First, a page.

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    Is murder ever a rational act?


    Murder is defined as willingly taking another person’s life without their consent, as opposed to manslaughter, when someone accidentally kills another or voluntary euthanasia, taking someone’s life with their consent. Throughout history, all civilised societies condemned the murder of another citizen. In all religious teachings, murder is punishable by some form of suffering in the afterlife. However, just because murder can be perceived as ‘immoral’ does not mean that murder is always irrational. From a deontological viewpoint, murder can be both rational and moral if taking someone’s life can save more lives. Therefore, murder can be a rational act under some circumstances.
    In Abrahamic religions, murder is seen as a grave sin because they believe that only God has the power to take someone’s life. Therefore, if one commits murder, they are being both irrational and immoral by disobeying God and thus condemning themselves to an afterlife suffering in Hell. However, the religious teachings are rife with examples of bloodshed and violence against rival groups. Moreover, the doctrine of Holy War, found in all Abrahamic religions, allows followers to go to war as long as it meets certain criteria. Those criteria include going to war as a means of self-defence and protecting allied countries from invasion. Therefore, even from a religious viewpoint, murder can be seen as a rational act as long as it meets certain criteria, usually as a means of self-defence against rival groups.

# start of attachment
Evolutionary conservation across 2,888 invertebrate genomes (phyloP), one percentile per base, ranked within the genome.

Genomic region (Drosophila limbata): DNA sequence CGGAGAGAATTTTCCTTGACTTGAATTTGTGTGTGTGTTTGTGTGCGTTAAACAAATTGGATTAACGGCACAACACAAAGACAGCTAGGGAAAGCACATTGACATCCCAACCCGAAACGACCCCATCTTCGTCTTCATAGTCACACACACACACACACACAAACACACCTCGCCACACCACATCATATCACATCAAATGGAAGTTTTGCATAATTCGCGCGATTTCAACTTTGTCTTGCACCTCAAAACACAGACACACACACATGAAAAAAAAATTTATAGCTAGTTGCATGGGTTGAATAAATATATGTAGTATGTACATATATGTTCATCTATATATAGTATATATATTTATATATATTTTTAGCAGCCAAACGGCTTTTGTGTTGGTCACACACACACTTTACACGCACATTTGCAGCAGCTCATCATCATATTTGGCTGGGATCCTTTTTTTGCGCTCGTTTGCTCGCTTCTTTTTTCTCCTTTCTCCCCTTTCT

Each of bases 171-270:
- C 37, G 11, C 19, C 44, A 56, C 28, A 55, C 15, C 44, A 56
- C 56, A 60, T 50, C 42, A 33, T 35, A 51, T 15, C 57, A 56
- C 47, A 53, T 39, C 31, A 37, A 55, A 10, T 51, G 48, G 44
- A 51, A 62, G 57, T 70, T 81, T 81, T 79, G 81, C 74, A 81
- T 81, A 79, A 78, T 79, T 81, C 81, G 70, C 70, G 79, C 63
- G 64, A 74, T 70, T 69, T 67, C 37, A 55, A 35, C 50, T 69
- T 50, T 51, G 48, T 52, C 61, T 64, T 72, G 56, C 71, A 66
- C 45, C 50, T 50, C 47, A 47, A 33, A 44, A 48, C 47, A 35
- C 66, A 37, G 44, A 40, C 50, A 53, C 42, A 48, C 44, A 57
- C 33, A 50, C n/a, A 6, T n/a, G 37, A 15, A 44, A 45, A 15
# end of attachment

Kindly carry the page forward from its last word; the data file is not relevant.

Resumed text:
Nevertheless, the philosopher Kants believed that some acts such as murder should never be committed because he thought that people should not treat others as a means to an end but ends in themselves. Therefore, from a Kantian viewpoint, murder would be irrational because murder destroys relationships between people, which are supposed to be ends in themselves. Moreover, if many people in a society believed that murder was acceptable, society would stop functioning because people would have no qualms about murdering each other. Therefore, murder would be irrational if it were accepted in a society since the society would cease to function.